I’m delighted to welcome to my blog today, fellow-author, Linda Huber, whose novel, Death Wish was published by Bloodhound books on 31st August.
Secrets, Lies, Murder
When Leo decides to go into business with his mother-in-law he soon realises his mistake. Eleanor is the mother-in-law from hell and will stop at nothing to get what she wants. Her daughter, Ashley, has her own reasons for hating her mother. The atmosphere is toxic and old wounds refuse to heal.
Next door, eight-year-old Joya has a difficult life. Her parents argue constantly and her grandmother, who lives with them, is approaching death.
Soon these two families will collide, and the consequences might just be fatal…
The title is evocative and suggests that someone in the book has the desire to bring about their own death. How did you choose this title?
My original title idea for this book was LifeDeathtime – the word Lifetime with ‘Life’ scored out and ‘Death’ written above in a different font, but my publisher wanted to change it to something less visual. I had to agree that while my title worked well when you were looking at an image of the book, the word Deathtime in a blog post, for instance, had less impact. So, we compromised on Death Wish, which also goes very well with the themes in the book.
This is the second book you have published this year. It must be hard to work at that pace. Have you written any other books that aren’t yet published?
I haven’t really worked at such a quick pace – it’s taken me the past fifteen years to write my novels up until now. Death Wish has been my main project for over a year, and it’s the last of my ‘finished’ novels. I’m about a third of the way through another which I’m tentatively aiming at autumn 2018, as I have another project on the go too – see your last question!
What gave you the idea for this novel?
I live in Switzerland where assisted suicide is legal, and I’ve wanted to write about it in combination with Huntington’s Disease for a long time – I originally had a subplot about it in The Attic Room, but in the end we removed it in favour of a simpler fear of death subplot. I kept all the notes I had, and this time, it fits much better with the main theme of the book.
The novel is set in Glasgow. Why did you choose to set it there?
I grew up in Glasgow, so I may be slightly biased when I say it’s the best city ever. I’m not sure why I’ve never set a book there before, maybe because there are so many great places to choose from! Four of my others are set in old holiday destinations, so I enjoyed thinking back to those times when I was writing.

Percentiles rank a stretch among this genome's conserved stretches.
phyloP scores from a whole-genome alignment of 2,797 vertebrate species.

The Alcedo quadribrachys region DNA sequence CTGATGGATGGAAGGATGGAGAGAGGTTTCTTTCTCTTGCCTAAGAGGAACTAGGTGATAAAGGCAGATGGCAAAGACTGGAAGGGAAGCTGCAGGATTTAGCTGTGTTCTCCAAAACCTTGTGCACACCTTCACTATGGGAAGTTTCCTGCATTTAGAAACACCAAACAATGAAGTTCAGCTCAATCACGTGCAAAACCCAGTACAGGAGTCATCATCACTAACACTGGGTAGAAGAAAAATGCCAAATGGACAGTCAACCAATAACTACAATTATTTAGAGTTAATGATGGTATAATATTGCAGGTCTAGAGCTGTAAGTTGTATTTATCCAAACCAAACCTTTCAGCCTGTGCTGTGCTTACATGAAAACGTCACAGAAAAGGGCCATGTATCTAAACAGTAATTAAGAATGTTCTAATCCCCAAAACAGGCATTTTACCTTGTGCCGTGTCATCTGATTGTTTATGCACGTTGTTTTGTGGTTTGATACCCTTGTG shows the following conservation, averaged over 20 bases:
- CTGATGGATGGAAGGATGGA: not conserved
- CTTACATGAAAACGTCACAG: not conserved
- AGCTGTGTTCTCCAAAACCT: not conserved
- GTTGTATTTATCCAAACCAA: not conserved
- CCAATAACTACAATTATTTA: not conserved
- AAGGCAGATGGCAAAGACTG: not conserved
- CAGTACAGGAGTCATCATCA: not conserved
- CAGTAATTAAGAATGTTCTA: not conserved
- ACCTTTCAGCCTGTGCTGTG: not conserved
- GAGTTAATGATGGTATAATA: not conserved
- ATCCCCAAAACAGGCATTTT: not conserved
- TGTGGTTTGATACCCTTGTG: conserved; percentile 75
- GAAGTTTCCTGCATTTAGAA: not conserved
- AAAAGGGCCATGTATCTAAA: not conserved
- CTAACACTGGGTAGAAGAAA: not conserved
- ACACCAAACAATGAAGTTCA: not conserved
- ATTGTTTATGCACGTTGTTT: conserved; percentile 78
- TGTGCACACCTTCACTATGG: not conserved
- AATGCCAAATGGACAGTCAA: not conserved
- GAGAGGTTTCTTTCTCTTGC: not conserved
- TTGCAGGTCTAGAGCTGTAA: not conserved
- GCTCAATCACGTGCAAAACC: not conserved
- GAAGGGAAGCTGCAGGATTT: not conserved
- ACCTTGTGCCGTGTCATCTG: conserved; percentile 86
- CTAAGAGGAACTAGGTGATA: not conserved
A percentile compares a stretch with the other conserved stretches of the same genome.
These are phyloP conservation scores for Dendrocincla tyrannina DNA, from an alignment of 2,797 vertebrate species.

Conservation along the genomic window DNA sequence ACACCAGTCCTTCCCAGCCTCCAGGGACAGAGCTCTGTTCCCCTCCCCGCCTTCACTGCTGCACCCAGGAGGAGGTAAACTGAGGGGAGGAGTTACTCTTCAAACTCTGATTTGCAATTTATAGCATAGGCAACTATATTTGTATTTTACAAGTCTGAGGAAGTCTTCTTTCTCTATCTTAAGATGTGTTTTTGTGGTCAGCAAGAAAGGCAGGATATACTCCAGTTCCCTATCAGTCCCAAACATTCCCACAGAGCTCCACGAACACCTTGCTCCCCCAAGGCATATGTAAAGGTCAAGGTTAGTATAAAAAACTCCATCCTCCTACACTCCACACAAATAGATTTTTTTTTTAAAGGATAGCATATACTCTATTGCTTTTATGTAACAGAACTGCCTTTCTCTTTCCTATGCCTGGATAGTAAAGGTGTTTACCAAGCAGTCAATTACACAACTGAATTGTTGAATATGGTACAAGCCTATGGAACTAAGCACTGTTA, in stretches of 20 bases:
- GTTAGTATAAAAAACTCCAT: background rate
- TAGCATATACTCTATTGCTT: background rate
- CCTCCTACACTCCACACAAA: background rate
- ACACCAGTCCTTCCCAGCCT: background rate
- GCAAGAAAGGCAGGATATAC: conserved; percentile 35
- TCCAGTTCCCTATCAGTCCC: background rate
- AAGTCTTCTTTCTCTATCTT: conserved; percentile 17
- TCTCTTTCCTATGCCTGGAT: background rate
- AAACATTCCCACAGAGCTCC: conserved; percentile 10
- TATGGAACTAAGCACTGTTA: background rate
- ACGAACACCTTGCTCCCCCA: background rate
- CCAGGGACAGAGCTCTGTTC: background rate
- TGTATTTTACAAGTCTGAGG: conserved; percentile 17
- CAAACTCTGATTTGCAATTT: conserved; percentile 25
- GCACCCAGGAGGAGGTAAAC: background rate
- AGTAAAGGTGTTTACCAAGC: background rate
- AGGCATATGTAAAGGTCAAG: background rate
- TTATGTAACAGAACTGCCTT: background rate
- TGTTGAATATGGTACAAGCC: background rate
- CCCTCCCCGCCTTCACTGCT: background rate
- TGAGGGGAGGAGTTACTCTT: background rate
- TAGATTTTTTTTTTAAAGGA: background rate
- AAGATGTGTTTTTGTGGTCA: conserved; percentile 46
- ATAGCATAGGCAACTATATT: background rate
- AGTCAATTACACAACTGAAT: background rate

Who is your favourite character in the book and why?
Eight-year-old Joya, who is the main link between two neighbouring families in Death Wish. My books all have child characters, but this is the first time I’ve given a child a POV role, and it was fascinating to write.
What was the hardest part of writing this book?
Again, Joya. Working out what a child that age would think and say in different situations. Also, assisted suicide is a sensitive theme and so I was very careful writing about that too.
This is your seventh novel and all of them are standalone novels, set in different parts of the UK. You live in Switzerland. Do you think you might ever write a novel set there?
A small part of Death Wish is set in Switzerland, when the family go to find out about assisted suicide. It was fun, sending them to swim in the lake on my doorstep!
What’s next? Another suspense or domestic noir? Or do you plan to try another new genre?
The other project I’m working on just now is a trio of feel-good novellas, which I hope to have ready next spring. They’re all set here on Lake Constance. I’m enjoying the different challenge!
Buy Death Wish from Amazon
Linda grew up in Glasgow, Scotland, but went to work in Switzerland for a year aged twenty-two, and has lived there ever since. Her day jobs have included working as a physiotherapist in hospitals and schools for handicapped children, and teaching English in a medieval castle. Not to mention several years spent as a full-time mum to two boys, a rescue dog, and a large collection of guinea pigs.
Her writing career began in the nineties, when she had over fifty short stories published in women’s magazines. Several years later, she discovered the love of her writing life – psychological suspense fiction. Her seventh novel, Death Wish, was published by Bloodhound Books in August 2017.